Also known as split system air conditioning, multi split air conditioning systems have single indoor and multiple outdoor units connected by complex ductwork. They’re the least common type of commercial AC system but are also the most cost-effective for larger spaces. Multi split air conditioning systems are typically cheaper than VRF systems because they don’t require refrigeration and cooling technology. This means they’re less expensive to install and operate but also require less electricity.

Unlike single split systems, which are suitable for most spaces, multi split systems are best used for spaces with high ceilings, are located in large open areas, or have vast indoor areas. Multi split systems can also be used to retrofit older buildings because the indoor units can be used with existing ductwork. This makes the system installation process easier because existing ductwork doesn’t need to be rerouted.

In brief: Multi split AC systems are best suited for gyms, auditoriums, large stores, and restaurants. 


air conditioning plants


What are VRV/VRF Air Conditioning Systems?

Variable refrigerant volume (VRV) and variable refrigerant flow (VRF) air conditioning systems are the most expensive type of commercial air conditioning systems. These systems are made up of multiple indoor units and multiple outdoor units connected by ductwork. These systems make use of refrigeration and cooling technology and therefore require electricity.

VRV or VRF systems are best suited for large spaces such as gyms, auditoriums, large stores, and restaurants because the systems have large refrigeration units.

This type of system is also the only commercial air conditioning system that requires an HVAC contractor. VRV or VRF air conditioning systems require a contractor because they require special air ductwork and are much more complex than single split or multi split air conditioning systems.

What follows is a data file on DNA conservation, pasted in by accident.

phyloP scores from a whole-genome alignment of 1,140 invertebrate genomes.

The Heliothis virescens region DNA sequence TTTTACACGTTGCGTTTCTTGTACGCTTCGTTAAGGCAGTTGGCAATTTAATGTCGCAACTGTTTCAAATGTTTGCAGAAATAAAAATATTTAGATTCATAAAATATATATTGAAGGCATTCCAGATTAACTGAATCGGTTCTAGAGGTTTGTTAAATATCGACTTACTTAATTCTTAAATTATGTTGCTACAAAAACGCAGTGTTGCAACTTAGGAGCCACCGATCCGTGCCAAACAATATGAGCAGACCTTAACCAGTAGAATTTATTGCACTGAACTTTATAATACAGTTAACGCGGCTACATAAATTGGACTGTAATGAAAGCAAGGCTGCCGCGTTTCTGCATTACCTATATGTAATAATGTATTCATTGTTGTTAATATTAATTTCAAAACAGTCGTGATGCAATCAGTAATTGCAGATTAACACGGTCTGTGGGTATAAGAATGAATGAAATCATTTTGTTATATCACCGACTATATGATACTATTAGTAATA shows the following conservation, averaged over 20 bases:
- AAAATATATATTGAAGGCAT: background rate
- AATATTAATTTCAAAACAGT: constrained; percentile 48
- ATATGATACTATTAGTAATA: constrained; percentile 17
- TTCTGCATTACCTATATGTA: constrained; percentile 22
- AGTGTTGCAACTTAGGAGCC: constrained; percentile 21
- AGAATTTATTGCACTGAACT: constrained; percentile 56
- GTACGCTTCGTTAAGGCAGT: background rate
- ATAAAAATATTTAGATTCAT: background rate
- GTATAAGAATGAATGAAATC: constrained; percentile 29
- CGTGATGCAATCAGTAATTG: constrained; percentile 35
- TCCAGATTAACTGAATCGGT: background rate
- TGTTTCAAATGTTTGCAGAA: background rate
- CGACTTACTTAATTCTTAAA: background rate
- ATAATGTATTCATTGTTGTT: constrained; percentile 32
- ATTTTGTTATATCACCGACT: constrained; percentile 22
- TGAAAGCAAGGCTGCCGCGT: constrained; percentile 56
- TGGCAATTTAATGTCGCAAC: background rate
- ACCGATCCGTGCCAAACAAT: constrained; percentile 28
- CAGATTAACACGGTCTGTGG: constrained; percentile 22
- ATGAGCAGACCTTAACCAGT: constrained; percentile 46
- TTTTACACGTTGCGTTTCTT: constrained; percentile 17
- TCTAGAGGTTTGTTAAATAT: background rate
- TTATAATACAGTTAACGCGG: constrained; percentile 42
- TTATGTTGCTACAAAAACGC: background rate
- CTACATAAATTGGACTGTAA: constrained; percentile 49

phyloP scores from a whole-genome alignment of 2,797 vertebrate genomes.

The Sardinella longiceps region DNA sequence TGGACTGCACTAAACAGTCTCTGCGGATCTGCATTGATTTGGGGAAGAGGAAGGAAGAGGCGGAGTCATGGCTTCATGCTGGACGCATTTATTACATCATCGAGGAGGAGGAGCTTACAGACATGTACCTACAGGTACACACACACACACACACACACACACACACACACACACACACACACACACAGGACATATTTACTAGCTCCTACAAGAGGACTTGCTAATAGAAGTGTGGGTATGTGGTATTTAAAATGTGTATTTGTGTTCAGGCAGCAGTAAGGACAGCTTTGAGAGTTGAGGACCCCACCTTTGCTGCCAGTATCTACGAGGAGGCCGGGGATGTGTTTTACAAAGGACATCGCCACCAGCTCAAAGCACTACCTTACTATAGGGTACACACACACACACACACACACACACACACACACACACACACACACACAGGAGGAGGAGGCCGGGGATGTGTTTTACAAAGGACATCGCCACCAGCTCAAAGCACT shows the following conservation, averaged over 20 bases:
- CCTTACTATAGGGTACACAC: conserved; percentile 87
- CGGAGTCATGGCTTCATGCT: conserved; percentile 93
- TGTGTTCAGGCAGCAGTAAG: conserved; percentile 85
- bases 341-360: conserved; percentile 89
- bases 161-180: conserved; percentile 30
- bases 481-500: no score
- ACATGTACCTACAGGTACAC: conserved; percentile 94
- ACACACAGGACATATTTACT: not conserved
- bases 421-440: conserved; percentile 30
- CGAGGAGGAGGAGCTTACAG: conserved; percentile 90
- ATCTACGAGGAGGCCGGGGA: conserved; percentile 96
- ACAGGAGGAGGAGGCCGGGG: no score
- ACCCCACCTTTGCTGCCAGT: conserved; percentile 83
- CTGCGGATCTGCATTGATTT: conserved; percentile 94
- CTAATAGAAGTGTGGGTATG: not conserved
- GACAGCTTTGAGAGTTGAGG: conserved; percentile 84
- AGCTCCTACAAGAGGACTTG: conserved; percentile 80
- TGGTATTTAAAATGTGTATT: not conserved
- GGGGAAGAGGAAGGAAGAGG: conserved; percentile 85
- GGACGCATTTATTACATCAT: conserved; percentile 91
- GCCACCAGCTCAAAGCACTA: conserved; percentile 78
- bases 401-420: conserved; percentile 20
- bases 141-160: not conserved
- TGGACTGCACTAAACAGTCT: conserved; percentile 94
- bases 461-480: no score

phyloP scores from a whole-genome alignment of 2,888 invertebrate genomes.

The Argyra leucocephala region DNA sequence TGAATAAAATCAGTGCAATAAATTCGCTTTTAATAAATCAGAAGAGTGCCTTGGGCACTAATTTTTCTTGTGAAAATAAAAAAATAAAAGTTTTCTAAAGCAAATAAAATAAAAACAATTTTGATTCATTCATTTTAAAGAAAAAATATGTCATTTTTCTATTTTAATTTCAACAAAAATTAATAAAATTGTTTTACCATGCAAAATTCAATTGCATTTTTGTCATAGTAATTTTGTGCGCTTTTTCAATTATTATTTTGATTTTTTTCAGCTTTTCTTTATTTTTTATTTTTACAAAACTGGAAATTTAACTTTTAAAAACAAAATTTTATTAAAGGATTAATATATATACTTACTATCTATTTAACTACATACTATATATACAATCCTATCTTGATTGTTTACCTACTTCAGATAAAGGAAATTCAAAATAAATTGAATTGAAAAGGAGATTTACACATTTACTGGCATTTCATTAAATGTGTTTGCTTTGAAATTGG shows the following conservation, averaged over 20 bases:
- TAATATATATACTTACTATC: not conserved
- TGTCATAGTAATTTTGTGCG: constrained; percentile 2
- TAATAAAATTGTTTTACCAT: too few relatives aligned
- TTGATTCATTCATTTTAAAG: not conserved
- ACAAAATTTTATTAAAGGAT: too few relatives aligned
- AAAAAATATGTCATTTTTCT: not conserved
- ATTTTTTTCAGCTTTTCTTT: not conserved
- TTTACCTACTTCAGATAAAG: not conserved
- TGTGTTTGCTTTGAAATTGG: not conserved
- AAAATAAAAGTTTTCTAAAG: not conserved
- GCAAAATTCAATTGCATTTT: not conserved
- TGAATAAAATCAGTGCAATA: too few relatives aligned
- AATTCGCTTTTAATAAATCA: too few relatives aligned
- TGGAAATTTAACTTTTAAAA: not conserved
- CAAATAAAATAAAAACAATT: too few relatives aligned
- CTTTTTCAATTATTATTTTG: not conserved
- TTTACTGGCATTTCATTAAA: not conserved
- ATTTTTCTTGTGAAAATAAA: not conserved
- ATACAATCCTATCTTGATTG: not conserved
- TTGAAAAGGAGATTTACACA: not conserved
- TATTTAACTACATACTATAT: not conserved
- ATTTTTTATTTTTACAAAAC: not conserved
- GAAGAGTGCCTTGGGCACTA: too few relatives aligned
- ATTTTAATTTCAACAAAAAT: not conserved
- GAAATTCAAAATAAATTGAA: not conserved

VRV is a technology invented by Daikin that alternates the refrigerant volume in a system to match the precise requirements of a building. It’s now common to find VRV or VRF systems that maintain a set temperature and ensure that the system shuts off automatically when no occupants are detected in a room. This sustainable feature helps businesses save on energy costs while reducing carbon emissions.


The future of air conditioning

Fatih Birol, Executive Director of the International Energy Agency (IEA), says that the growing demand for air conditioners is one of the most critical blind spots in today’s energy debate. “Setting higher efficiency standards for cooling is one of the easiest steps governments can take to reduce the need for new power plants, cut emissions and reduce costs at the same time.”

Over the next three decades, the use of air conditioning will rise exponentially. It can easily become a significant driver of global electricity demand and, in turn, carbon emissions. It’s estimated that by 2050, around two-thirds of households around the world could have an air conditioner. The countries accounting for at least half of this number will be China, India and Indonesia.

In the ongoing quest to achieve net-zero emissions by 2050, it’s now more important than ever to ensure that our buildings are as efficient and sustainable as possible. This starts with understanding how our buildings work.


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At Beringar, we’re at the vanguard of building intelligence. Through the use of our connected sensors and ESG dashboard, building owners, investors and operators can now understand their buildings in greater detail, enabling them to make significant business decisions based on the data we collect.

If you’re interested in learning more about the sensors and the platform, book a demo today.


Picture of Mark Sorsa-Leslie

Mark Sorsa-Leslie

A Chartered Surveyor with a passion for technology. Developed a range of computer applications to support my work in real estate in the UK and 5 business start-ups so far. Over the last 25 years I have developed solutions ranging from eLearning platforms to IoT sensors and have been the bridge between business people and technology people throughout my career.